There are a lot of examples of Martinez’s speed on film. Honestly, my favorite is at the 1:44 mark on the film. He rolls to his right with pressure to his backside and pulls away and then screams down the sideline for touchdown. Is he a burner? No. A burner at quarterback is a guy like Kyler Murray. Martinez does not have that kind of high end speed, but not many do. He does, however, have a very fast first twenty yards. He is the kind of guy who appears to have been shot out of a cannon and then rides that momentum as he picks up more steam.
If I had to say which one of these areas is Martinez’s biggest weakness, I would put it here. He does not have a “laser, rocket arm,” but neither does Baker Mayfield and you see where that has gotten him. His arm is strong enough to make every throw he would be asked to make in a Lincoln Riley system. I would like to see a bit more zip on throws to the wide side of the field, and maybe a bit more zip on end zone throws when his receiver has gotten behind the corner and before the safety can make the play over the top or from the middle of the field. Bottom line here is he is very accurate and that neutralizes any lack of arm strength.
I like his release. It’s quick. It’s high. It’s powerful. Martinez appears to have long arms but, in my opinion, he does not “cock” the football or load up and into throws.
This area is so important. Watching Martinez’s film the third time I said out loud “he looks like a guy just tossing rocks into buckets in the backyard”. I still see that after the fourth and fifth times. He appears to just have a knack for knowing the right amount of touch to put on a throw. Also, do not mistake touch as a “soft” throw. Touch can also be knowing when to throw a laser and when to throw a handkerchief. One of my college coaches used to always tell me to “know when to throw the spear,” and I have always believed this is one of the biggest downfalls of a high school quarterback, whether he is bound for a major college or his career ends after his final game during his senior season. If you know when to put extra behind a throw and when not to, you can have success.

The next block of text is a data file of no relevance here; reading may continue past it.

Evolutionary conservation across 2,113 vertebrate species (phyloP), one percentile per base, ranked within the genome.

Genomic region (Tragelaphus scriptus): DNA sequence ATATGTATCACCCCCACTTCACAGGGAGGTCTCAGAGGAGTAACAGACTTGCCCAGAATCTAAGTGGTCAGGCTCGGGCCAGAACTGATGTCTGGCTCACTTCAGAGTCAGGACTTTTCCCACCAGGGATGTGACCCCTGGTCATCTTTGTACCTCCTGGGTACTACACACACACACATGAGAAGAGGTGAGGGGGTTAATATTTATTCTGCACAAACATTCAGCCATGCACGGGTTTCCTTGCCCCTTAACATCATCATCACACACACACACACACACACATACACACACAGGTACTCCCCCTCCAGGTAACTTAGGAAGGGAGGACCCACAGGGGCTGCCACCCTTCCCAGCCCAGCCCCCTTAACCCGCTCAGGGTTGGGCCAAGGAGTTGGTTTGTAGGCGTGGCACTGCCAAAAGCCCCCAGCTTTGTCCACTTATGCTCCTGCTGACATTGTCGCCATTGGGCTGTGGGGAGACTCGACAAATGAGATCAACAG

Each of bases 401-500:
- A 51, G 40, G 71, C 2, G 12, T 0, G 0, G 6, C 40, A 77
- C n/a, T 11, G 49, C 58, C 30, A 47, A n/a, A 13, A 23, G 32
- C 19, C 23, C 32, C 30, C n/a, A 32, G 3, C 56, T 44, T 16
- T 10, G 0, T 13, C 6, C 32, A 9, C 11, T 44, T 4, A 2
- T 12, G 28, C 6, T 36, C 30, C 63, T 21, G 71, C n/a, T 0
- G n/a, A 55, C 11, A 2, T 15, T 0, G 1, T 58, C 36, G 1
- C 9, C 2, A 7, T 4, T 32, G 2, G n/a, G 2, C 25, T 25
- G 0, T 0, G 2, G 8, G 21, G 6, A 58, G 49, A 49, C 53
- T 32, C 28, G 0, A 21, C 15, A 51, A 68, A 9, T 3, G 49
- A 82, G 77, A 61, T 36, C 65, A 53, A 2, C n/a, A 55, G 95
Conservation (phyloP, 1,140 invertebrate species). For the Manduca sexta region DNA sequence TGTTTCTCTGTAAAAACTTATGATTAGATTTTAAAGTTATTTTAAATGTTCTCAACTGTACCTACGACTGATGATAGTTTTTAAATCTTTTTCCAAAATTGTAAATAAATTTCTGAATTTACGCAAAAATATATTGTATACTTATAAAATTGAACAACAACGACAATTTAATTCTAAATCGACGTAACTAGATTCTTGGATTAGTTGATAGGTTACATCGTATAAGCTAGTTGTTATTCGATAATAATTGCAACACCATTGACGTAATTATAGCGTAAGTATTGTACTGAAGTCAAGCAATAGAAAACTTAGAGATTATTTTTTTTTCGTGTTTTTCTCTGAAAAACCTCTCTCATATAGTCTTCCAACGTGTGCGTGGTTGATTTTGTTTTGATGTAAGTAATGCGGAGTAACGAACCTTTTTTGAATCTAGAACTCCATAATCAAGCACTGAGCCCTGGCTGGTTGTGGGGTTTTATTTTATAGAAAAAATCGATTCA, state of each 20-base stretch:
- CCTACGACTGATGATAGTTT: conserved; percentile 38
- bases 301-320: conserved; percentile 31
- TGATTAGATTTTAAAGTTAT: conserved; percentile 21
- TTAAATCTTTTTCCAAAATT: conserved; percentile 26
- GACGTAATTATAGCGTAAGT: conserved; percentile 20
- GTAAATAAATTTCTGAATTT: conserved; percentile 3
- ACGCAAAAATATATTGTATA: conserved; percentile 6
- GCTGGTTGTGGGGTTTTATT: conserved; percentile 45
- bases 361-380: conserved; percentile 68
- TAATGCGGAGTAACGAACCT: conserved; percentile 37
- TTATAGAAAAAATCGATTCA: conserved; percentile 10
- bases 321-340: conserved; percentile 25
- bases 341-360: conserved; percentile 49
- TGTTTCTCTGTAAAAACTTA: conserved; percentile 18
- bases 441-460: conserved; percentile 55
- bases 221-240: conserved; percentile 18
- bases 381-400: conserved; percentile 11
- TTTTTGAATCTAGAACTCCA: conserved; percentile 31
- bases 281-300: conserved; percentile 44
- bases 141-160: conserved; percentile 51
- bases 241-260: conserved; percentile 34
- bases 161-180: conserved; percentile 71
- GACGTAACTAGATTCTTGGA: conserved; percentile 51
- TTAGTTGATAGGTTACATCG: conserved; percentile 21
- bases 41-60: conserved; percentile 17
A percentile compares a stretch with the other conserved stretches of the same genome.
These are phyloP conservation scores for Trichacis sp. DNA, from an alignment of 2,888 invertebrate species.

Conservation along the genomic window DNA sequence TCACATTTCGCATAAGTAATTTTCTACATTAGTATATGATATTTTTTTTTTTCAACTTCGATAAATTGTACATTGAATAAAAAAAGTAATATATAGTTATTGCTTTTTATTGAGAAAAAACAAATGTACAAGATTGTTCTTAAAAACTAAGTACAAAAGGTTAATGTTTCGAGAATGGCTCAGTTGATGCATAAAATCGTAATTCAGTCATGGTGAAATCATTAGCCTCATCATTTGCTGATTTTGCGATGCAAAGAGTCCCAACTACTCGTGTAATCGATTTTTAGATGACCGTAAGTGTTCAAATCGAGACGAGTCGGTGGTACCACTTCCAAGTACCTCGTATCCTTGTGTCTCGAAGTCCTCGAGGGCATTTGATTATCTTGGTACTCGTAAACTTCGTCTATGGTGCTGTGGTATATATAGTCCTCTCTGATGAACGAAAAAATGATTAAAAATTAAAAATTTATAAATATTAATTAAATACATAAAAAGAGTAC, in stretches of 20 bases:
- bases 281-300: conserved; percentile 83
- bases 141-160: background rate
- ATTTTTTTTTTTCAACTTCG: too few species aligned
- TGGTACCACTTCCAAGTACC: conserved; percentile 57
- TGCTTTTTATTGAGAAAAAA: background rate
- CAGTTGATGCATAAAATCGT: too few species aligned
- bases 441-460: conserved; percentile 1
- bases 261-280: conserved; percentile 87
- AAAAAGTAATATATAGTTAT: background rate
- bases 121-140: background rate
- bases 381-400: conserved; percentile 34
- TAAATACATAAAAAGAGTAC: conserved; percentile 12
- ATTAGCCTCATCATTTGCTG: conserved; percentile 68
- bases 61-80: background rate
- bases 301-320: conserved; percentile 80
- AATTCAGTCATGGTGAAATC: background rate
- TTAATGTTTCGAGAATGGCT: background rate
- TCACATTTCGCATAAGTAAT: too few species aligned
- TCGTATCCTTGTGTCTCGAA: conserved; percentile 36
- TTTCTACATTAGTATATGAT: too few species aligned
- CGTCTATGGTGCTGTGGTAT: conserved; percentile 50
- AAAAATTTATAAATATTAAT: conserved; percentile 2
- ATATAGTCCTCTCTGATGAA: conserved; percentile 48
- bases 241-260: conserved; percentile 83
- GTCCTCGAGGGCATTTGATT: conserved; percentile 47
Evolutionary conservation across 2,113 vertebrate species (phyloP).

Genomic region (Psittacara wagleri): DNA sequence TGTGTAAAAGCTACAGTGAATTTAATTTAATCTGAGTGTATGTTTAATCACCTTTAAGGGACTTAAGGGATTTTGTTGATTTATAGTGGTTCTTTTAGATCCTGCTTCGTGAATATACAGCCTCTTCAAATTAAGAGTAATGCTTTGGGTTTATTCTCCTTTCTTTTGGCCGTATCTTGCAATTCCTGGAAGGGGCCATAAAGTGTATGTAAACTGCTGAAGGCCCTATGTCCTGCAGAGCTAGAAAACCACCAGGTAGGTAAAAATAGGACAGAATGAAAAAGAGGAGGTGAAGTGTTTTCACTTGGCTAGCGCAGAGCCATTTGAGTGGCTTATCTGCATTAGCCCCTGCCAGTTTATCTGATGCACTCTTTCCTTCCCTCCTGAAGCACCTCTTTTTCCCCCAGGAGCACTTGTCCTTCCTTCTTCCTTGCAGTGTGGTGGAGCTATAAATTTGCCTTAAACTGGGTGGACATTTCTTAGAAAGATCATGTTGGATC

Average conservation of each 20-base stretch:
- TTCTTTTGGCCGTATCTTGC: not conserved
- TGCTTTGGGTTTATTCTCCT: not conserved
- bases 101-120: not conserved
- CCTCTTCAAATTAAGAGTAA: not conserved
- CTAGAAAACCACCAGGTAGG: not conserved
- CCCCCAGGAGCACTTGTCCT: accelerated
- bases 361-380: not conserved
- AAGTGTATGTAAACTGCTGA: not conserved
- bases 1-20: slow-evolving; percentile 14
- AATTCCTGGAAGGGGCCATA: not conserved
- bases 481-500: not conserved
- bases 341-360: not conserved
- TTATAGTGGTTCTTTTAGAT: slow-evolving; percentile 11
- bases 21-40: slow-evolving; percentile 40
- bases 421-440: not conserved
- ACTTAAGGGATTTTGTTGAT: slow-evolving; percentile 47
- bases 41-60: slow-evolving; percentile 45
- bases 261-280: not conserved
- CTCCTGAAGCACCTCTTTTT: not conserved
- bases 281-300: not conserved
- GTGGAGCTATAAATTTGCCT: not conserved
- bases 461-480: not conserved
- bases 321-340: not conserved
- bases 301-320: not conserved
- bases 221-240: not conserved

I have exchanged a few texts about Martinez with some of my fellow TFB’ers, and another buddy or two. My knee jerk reaction is Martinez is a better athlete than Rising. I believe he is faster, straight line, and more powerful. If you look at Martinez, he appears heavier than 200 pounds. Where I believe a guy like Rising has an advantage, right now, is just naturalness. Martinez does not look as comfortable at the quarterback position as a guy like Rising. Martinez is, however, the type of guy who can come in to a program like Oklahoma, spend some time in the weight rooms and film rooms, and become an animal.
I believe he is very comparable to Casey Thompson, but does not possess the same lateral quickness. He probably is a bit slower than a 100% healthy Thompson too. I do believe he would have a bigger adjustment to the speed of an FBS defensive backfield than a top QB from say, Texas or Florida, but I really like what I see on his film.